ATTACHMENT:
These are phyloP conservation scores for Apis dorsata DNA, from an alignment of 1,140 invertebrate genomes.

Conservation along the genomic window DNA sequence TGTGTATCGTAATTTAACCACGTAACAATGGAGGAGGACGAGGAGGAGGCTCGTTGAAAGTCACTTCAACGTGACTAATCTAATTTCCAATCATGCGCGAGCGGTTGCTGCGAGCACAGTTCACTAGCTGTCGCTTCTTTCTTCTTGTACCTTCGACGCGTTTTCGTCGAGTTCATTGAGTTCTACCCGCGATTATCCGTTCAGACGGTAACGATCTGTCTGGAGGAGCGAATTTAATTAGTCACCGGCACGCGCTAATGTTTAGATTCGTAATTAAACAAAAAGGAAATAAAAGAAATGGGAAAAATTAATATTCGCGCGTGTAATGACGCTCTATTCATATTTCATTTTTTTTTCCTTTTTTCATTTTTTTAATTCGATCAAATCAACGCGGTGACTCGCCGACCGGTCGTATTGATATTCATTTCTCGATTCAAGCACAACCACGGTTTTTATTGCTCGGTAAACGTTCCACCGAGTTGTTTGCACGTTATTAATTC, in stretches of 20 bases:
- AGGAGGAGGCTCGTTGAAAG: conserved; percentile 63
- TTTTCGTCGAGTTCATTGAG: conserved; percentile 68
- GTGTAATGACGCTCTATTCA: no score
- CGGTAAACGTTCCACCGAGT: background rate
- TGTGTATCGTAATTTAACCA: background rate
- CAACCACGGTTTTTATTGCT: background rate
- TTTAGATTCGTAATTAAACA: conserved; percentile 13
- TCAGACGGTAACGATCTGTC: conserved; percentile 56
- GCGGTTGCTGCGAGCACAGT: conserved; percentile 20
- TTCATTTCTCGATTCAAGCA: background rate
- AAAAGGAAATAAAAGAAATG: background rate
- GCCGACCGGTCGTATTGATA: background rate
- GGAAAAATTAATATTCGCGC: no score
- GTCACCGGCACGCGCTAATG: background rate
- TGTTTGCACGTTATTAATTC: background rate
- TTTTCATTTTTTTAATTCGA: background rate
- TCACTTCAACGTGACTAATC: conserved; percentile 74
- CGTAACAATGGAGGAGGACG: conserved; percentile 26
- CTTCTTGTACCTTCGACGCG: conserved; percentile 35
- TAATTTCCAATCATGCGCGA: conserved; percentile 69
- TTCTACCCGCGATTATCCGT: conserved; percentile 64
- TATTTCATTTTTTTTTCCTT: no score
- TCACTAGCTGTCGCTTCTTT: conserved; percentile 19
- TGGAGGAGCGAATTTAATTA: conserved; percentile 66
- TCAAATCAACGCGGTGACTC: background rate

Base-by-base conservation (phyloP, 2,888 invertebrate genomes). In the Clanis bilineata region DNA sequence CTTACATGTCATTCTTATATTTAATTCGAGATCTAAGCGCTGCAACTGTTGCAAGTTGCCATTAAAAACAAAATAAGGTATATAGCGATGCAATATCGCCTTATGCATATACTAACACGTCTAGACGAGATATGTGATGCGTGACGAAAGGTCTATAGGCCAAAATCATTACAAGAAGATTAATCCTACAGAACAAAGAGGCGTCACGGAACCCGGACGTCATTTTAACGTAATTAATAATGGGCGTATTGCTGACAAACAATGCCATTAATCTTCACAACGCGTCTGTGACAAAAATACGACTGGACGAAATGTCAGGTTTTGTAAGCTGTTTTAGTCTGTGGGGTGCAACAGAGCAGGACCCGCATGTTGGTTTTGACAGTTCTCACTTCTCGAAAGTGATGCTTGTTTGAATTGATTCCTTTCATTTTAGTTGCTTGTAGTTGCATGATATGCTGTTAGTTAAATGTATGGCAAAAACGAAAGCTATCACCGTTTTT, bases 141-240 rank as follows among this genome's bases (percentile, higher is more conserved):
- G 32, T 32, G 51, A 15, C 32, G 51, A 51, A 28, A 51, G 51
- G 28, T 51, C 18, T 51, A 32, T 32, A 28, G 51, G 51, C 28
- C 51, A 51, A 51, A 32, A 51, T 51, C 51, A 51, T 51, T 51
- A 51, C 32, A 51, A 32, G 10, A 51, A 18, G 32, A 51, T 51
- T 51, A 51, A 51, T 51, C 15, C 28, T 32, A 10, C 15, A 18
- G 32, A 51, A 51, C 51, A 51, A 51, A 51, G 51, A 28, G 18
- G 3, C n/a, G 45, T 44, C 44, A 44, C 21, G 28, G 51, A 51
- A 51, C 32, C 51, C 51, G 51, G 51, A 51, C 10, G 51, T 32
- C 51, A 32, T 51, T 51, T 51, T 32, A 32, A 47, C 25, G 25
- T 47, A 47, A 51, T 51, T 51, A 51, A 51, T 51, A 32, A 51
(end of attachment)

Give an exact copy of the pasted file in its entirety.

These are phyloP conservation scores for Apis dorsata DNA, from an alignment of 1,140 invertebrate genomes.

Conservation along the genomic window DNA sequence TGTGTATCGTAATTTAACCACGTAACAATGGAGGAGGACGAGGAGGAGGCTCGTTGAAAGTCACTTCAACGTGACTAATCTAATTTCCAATCATGCGCGAGCGGTTGCTGCGAGCACAGTTCACTAGCTGTCGCTTCTTTCTTCTTGTACCTTCGACGCGTTTTCGTCGAGTTCATTGAGTTCTACCCGCGATTATCCGTTCAGACGGTAACGATCTGTCTGGAGGAGCGAATTTAATTAGTCACCGGCACGCGCTAATGTTTAGATTCGTAATTAAACAAAAAGGAAATAAAAGAAATGGGAAAAATTAATATTCGCGCGTGTAATGACGCTCTATTCATATTTCATTTTTTTTTCCTTTTTTCATTTTTTTAATTCGATCAAATCAACGCGGTGACTCGCCGACCGGTCGTATTGATATTCATTTCTCGATTCAAGCACAACCACGGTTTTTATTGCTCGGTAAACGTTCCACCGAGTTGTTTGCACGTTATTAATTC, in stretches of 20 bases:
- AGGAGGAGGCTCGTTGAAAG: conserved; percentile 63
- TTTTCGTCGAGTTCATTGAG: conserved; percentile 68
- GTGTAATGACGCTCTATTCA: no score
- CGGTAAACGTTCCACCGAGT: background rate
- TGTGTATCGTAATTTAACCA: background rate
- CAACCACGGTTTTTATTGCT: background rate
- TTTAGATTCGTAATTAAACA: conserved; percentile 13
- TCAGACGGTAACGATCTGTC: conserved; percentile 56
- GCGGTTGCTGCGAGCACAGT: conserved; percentile 20
- TTCATTTCTCGATTCAAGCA: background rate
- AAAAGGAAATAAAAGAAATG: background rate
- GCCGACCGGTCGTATTGATA: background rate
- GGAAAAATTAATATTCGCGC: no score
- GTCACCGGCACGCGCTAATG: background rate
- TGTTTGCACGTTATTAATTC: background rate
- TTTTCATTTTTTTAATTCGA: background rate
- TCACTTCAACGTGACTAATC: conserved; percentile 74
- CGTAACAATGGAGGAGGACG: conserved; percentile 26
- CTTCTTGTACCTTCGACGCG: conserved; percentile 35
- TAATTTCCAATCATGCGCGA: conserved; percentile 69
- TTCTACCCGCGATTATCCGT: conserved; percentile 64
- TATTTCATTTTTTTTTCCTT: no score
- TCACTAGCTGTCGCTTCTTT: conserved; percentile 19
- TGGAGGAGCGAATTTAATTA: conserved; percentile 66
- TCAAATCAACGCGGTGACTC: background rate

Base-by-base conservation (phyloP, 2,888 invertebrate genomes). In the Clanis bilineata region DNA sequence CTTACATGTCATTCTTATATTTAATTCGAGATCTAAGCGCTGCAACTGTTGCAAGTTGCCATTAAAAACAAAATAAGGTATATAGCGATGCAATATCGCCTTATGCATATACTAACACGTCTAGACGAGATATGTGATGCGTGACGAAAGGTCTATAGGCCAAAATCATTACAAGAAGATTAATCCTACAGAACAAAGAGGCGTCACGGAACCCGGACGTCATTTTAACGTAATTAATAATGGGCGTATTGCTGACAAACAATGCCATTAATCTTCACAACGCGTCTGTGACAAAAATACGACTGGACGAAATGTCAGGTTTTGTAAGCTGTTTTAGTCTGTGGGGTGCAACAGAGCAGGACCCGCATGTTGGTTTTGACAGTTCTCACTTCTCGAAAGTGATGCTTGTTTGAATTGATTCCTTTCATTTTAGTTGCTTGTAGTTGCATGATATGCTGTTAGTTAAATGTATGGCAAAAACGAAAGCTATCACCGTTTTT, bases 141-240 rank as follows among this genome's bases (percentile, higher is more conserved):
- G 32, T 32, G 51, A 15, C 32, G 51, A 51, A 28, A 51, G 51
- G 28, T 51, C 18, T 51, A 32, T 32, A 28, G 51, G 51, C 28
- C 51, A 51, A 51, A 32, A 51, T 51, C 51, A 51, T 51, T 51
- A 51, C 32, A 51, A 32, G 10, A 51, A 18, G 32, A 51, T 51
- T 51, A 51, A 51, T 51, C 15, C 28, T 32, A 10, C 15, A 18
- G 32, A 51, A 51, C 51, A 51, A 51, A 51, G 51, A 28, G 18
- G 3, C n/a, G 45, T 44, C 44, A 44, C 21, G 28, G 51, A 51
- A 51, C 32, C 51, C 51, G 51, G 51, A 51, C 10, G 51, T 32
- C 51, A 32, T 51, T 51, T 51, T 32, A 32, A 47, C 25, G 25
- T 47, A 47, A 51, T 51, T 51, A 51, A 51, T 51, A 32, A 51